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Engineering Empathy

By Melanie Holland, CEI Intern.

Educators at every level of schooling’”from Pre-K to Higher Education’”benefit from including lessons that either incorporate or revolve around the concept and practice of empathy. Empathy is frequently posited as one step ‘past’ sympathy’”you not only can acknowledge the emotions of another person, but you can step into their shoes to the degree that you can feel the emotions they are feeling.


The inclusion of empathy in education is infrequent, and when it is included, it is targeted to liberal arts subjects like history or social sciences. Empathy is almost never incorporated into STEM-related programs or career paths, especially in higher education. With this in mind, the advice given by David Kelley to the 2014 Class of Engineering at Dartmouth at their graduation ceremony seemed to come from left field’…’Empathize.’

David Kelley is the founder and chairman of IDEO, a global design firm that takes a human-centered approach, as well as the founder of Stanford’s d.school. His advice to Dartmouth graduates stems both from his work experiences, as well as the results of a recent study out of Rice University that analyzed empathy and emotions in engineering graduates. The survey of more than 300 students’”at the beginning of their program, and then 18 months after they graduated’”showed that engineering majors actually become less empathetic over the course of their studies. Kelley believes that the ‘culture of disengagement’ that grows hand in hand with an engineering education hinders technological advancements.


Kelley provides the example of Doug Dietz, a designer for GE whom developed numerous technologically successful MRI and CT machines. After taking a design course through Kelley’s d.school program, Doug went to a hospital to observe his machine in progress. Much to his surprise (but not to any of us who have been in these machines as children or young people), children were terrified of the machines to the point that nurses had to sedate many young patients just to get them into the machines. Doug then decided to redesign his machines with an “adventure series” that turned scary machines into submarines, tents, and pirate ships. This design allows children relax and take an adventure during an otherwise stressful experience.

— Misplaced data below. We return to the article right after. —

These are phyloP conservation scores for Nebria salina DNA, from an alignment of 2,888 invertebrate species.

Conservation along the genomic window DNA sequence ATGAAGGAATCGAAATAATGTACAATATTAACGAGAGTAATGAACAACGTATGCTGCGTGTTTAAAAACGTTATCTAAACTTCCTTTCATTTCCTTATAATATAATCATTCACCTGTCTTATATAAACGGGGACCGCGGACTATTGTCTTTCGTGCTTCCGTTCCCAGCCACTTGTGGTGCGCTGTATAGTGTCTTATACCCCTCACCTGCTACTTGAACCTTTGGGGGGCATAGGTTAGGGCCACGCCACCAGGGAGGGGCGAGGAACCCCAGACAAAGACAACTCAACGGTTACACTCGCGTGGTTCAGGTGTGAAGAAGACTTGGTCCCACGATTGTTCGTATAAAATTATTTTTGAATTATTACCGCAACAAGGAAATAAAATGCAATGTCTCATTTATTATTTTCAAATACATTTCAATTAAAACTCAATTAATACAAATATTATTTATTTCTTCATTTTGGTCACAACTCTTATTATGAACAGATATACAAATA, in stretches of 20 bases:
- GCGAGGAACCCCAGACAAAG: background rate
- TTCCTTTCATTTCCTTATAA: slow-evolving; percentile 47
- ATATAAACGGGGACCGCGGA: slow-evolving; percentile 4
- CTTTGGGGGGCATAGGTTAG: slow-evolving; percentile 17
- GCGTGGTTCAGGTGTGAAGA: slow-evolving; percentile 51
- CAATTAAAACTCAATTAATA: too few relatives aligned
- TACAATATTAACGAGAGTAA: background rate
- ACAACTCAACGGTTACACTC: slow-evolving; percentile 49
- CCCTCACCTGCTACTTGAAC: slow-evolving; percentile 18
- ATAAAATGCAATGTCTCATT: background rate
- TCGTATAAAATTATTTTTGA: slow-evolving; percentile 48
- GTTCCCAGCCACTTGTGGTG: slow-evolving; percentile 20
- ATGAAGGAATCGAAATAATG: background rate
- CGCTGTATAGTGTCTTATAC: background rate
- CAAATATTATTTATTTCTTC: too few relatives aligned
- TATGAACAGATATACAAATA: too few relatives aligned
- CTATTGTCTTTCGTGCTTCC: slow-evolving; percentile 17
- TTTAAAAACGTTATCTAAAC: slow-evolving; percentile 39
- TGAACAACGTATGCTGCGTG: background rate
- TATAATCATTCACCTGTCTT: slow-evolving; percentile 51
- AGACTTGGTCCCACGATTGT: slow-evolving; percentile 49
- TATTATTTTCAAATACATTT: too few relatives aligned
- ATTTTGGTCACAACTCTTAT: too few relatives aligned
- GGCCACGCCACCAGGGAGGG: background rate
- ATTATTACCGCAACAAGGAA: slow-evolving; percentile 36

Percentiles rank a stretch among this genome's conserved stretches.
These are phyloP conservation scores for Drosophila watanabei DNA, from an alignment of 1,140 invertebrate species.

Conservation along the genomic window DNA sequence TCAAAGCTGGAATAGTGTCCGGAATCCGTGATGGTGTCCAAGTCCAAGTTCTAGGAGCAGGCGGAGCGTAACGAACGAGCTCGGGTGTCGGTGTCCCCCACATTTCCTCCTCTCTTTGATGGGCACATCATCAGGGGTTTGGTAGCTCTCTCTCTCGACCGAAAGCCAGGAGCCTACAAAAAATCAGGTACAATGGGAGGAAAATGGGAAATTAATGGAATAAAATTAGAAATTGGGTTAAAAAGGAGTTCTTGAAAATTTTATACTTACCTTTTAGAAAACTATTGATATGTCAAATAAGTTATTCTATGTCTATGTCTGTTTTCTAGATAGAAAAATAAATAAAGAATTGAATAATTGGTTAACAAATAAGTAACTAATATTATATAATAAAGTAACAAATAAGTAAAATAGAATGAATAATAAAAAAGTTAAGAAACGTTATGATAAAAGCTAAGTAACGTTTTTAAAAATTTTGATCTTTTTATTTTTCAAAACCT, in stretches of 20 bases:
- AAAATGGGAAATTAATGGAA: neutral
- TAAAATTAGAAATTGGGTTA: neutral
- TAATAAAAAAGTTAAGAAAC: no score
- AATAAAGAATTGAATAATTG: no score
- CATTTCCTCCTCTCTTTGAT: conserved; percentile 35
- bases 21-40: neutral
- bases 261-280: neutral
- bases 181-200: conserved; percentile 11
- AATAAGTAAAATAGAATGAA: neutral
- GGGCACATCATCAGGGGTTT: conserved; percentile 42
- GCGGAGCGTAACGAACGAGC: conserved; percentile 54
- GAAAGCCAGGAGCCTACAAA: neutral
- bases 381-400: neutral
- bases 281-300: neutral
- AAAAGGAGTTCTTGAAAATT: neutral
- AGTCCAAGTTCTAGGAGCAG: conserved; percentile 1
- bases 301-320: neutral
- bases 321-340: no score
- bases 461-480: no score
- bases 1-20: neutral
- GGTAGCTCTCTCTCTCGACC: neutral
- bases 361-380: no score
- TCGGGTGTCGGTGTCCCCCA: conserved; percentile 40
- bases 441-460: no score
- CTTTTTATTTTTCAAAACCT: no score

Almost no engineering schools incorporate or consider empathizing behaviors, and many believe the lack of empathy deters females from seeking an engineering career. In 2012, women accounted for only 18.9% of given bachelor’s degrees in engineering. In general, men show greater systemizing behavior: the drive to analyze a system and understand its behavior. Women show greater empathizing behavior: the capacity to predict people’s behavior by inferring their mental states. Of course, these are only general psychological standards. But, shifting the culture of engineering to incorporate empathy will not only make room for more human-centered designs, but could also attract more women to the field of engineering.

If you are a K-12 educator interested in more consciously incorporating Empathy into your classroom, Ashoka, a nonprofit that focuses on social innovation, initiated a Start Empathy initiative that provides a ‘road map’ that will be a great starting point for this goal.

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